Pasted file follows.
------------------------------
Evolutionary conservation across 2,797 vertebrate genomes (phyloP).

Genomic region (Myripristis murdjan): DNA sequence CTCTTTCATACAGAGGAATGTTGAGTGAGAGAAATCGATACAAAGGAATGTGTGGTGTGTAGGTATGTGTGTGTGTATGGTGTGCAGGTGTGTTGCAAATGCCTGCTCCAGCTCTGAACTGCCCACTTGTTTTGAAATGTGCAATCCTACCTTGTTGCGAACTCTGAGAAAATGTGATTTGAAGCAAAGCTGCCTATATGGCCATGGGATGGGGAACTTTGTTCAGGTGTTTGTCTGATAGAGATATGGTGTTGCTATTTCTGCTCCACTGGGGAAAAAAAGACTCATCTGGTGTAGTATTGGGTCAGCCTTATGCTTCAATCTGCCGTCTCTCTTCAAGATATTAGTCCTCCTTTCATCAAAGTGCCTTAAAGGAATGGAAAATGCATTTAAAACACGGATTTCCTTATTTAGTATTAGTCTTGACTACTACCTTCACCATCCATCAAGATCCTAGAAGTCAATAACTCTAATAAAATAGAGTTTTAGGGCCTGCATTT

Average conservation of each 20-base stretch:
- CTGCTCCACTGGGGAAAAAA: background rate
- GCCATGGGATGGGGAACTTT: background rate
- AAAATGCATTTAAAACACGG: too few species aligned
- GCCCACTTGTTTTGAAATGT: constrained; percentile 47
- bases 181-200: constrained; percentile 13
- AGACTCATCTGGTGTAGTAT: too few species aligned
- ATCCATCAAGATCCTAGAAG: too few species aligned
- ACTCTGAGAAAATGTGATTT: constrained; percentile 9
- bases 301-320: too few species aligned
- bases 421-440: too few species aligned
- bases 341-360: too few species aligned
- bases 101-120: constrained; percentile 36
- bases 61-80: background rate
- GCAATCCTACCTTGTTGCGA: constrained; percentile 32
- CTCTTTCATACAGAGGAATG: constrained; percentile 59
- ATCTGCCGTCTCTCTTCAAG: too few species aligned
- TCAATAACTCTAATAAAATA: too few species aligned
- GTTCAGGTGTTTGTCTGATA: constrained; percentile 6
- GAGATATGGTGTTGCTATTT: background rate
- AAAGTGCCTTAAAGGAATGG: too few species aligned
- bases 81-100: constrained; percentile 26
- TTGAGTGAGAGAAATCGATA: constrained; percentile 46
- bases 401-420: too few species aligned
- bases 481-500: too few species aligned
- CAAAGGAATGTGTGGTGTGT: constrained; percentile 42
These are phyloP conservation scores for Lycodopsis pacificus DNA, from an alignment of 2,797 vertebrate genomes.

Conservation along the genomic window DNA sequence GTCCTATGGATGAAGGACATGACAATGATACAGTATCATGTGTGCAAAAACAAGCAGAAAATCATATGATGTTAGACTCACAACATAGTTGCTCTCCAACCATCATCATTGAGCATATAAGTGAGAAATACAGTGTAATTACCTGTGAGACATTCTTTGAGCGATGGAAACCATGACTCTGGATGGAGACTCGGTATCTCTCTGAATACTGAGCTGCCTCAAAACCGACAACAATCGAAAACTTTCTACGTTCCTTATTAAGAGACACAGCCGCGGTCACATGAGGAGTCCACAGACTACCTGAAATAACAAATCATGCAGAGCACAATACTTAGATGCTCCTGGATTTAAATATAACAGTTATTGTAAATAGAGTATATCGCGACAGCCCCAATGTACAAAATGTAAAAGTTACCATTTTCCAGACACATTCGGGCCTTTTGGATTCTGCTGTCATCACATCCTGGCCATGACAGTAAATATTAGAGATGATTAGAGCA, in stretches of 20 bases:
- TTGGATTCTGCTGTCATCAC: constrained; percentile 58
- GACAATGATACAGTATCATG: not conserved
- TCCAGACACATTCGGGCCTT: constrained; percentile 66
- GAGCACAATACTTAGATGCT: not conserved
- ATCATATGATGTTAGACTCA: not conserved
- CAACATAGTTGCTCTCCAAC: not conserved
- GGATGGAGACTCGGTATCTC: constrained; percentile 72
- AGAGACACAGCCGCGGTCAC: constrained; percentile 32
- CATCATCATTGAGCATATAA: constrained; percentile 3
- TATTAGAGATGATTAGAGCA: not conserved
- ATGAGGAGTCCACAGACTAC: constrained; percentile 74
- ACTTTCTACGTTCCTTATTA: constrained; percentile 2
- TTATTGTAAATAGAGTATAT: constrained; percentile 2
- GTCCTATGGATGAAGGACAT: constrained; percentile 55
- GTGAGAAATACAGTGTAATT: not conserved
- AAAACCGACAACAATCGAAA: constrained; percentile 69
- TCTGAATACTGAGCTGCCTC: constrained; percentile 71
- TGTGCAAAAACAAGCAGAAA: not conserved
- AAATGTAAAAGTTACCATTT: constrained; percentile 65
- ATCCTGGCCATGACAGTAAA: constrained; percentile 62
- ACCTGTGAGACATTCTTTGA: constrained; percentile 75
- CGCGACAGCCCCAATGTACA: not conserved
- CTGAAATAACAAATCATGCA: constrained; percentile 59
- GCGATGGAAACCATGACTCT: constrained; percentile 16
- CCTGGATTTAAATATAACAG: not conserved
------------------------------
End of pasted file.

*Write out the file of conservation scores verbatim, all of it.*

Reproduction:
Evolutionary conservation across 2,797 vertebrate genomes (phyloP).

Genomic region (Myripristis murdjan): DNA sequence CTCTTTCATACAGAGGAATGTTGAGTGAGAGAAATCGATACAAAGGAATGTGTGGTGTGTAGGTATGTGTGTGTGTATGGTGTGCAGGTGTGTTGCAAATGCCTGCTCCAGCTCTGAACTGCCCACTTGTTTTGAAATGTGCAATCCTACCTTGTTGCGAACTCTGAGAAAATGTGATTTGAAGCAAAGCTGCCTATATGGCCATGGGATGGGGAACTTTGTTCAGGTGTTTGTCTGATAGAGATATGGTGTTGCTATTTCTGCTCCACTGGGGAAAAAAAGACTCATCTGGTGTAGTATTGGGTCAGCCTTATGCTTCAATCTGCCGTCTCTCTTCAAGATATTAGTCCTCCTTTCATCAAAGTGCCTTAAAGGAATGGAAAATGCATTTAAAACACGGATTTCCTTATTTAGTATTAGTCTTGACTACTACCTTCACCATCCATCAAGATCCTAGAAGTCAATAACTCTAATAAAATAGAGTTTTAGGGCCTGCATTT

Average conservation of each 20-base stretch:
- CTGCTCCACTGGGGAAAAAA: background rate
- GCCATGGGATGGGGAACTTT: background rate
- AAAATGCATTTAAAACACGG: too few species aligned
- GCCCACTTGTTTTGAAATGT: constrained; percentile 47
- bases 181-200: constrained; percentile 13
- AGACTCATCTGGTGTAGTAT: too few species aligned
- ATCCATCAAGATCCTAGAAG: too few species aligned
- ACTCTGAGAAAATGTGATTT: constrained; percentile 9
- bases 301-320: too few species aligned
- bases 421-440: too few species aligned
- bases 341-360: too few species aligned
- bases 101-120: constrained; percentile 36
- bases 61-80: background rate
- GCAATCCTACCTTGTTGCGA: constrained; percentile 32
- CTCTTTCATACAGAGGAATG: constrained; percentile 59
- ATCTGCCGTCTCTCTTCAAG: too few species aligned
- TCAATAACTCTAATAAAATA: too few species aligned
- GTTCAGGTGTTTGTCTGATA: constrained; percentile 6
- GAGATATGGTGTTGCTATTT: background rate
- AAAGTGCCTTAAAGGAATGG: too few species aligned
- bases 81-100: constrained; percentile 26
- TTGAGTGAGAGAAATCGATA: constrained; percentile 46
- bases 401-420: too few species aligned
- bases 481-500: too few species aligned
- CAAAGGAATGTGTGGTGTGT: constrained; percentile 42
These are phyloP conservation scores for Lycodopsis pacificus DNA, from an alignment of 2,797 vertebrate genomes.

Conservation along the genomic window DNA sequence GTCCTATGGATGAAGGACATGACAATGATACAGTATCATGTGTGCAAAAACAAGCAGAAAATCATATGATGTTAGACTCACAACATAGTTGCTCTCCAACCATCATCATTGAGCATATAAGTGAGAAATACAGTGTAATTACCTGTGAGACATTCTTTGAGCGATGGAAACCATGACTCTGGATGGAGACTCGGTATCTCTCTGAATACTGAGCTGCCTCAAAACCGACAACAATCGAAAACTTTCTACGTTCCTTATTAAGAGACACAGCCGCGGTCACATGAGGAGTCCACAGACTACCTGAAATAACAAATCATGCAGAGCACAATACTTAGATGCTCCTGGATTTAAATATAACAGTTATTGTAAATAGAGTATATCGCGACAGCCCCAATGTACAAAATGTAAAAGTTACCATTTTCCAGACACATTCGGGCCTTTTGGATTCTGCTGTCATCACATCCTGGCCATGACAGTAAATATTAGAGATGATTAGAGCA, in stretches of 20 bases:
- TTGGATTCTGCTGTCATCAC: constrained; percentile 58
- GACAATGATACAGTATCATG: not conserved
- TCCAGACACATTCGGGCCTT: constrained; percentile 66
- GAGCACAATACTTAGATGCT: not conserved
- ATCATATGATGTTAGACTCA: not conserved
- CAACATAGTTGCTCTCCAAC: not conserved
- GGATGGAGACTCGGTATCTC: constrained; percentile 72
- AGAGACACAGCCGCGGTCAC: constrained; percentile 32
- CATCATCATTGAGCATATAA: constrained; percentile 3
- TATTAGAGATGATTAGAGCA: not conserved
- ATGAGGAGTCCACAGACTAC: constrained; percentile 74
- ACTTTCTACGTTCCTTATTA: constrained; percentile 2
- TTATTGTAAATAGAGTATAT: constrained; percentile 2
- GTCCTATGGATGAAGGACAT: constrained; percentile 55
- GTGAGAAATACAGTGTAATT: not conserved
- AAAACCGACAACAATCGAAA: constrained; percentile 69
- TCTGAATACTGAGCTGCCTC: constrained; percentile 71
- TGTGCAAAAACAAGCAGAAA: not conserved
- AAATGTAAAAGTTACCATTT: constrained; percentile 65
- ATCCTGGCCATGACAGTAAA: constrained; percentile 62
- ACCTGTGAGACATTCTTTGA: constrained; percentile 75
- CGCGACAGCCCCAATGTACA: not conserved
- CTGAAATAACAAATCATGCA: constrained; percentile 59
- GCGATGGAAACCATGACTCT: constrained; percentile 16
- CCTGGATTTAAATATAACAG: not conserved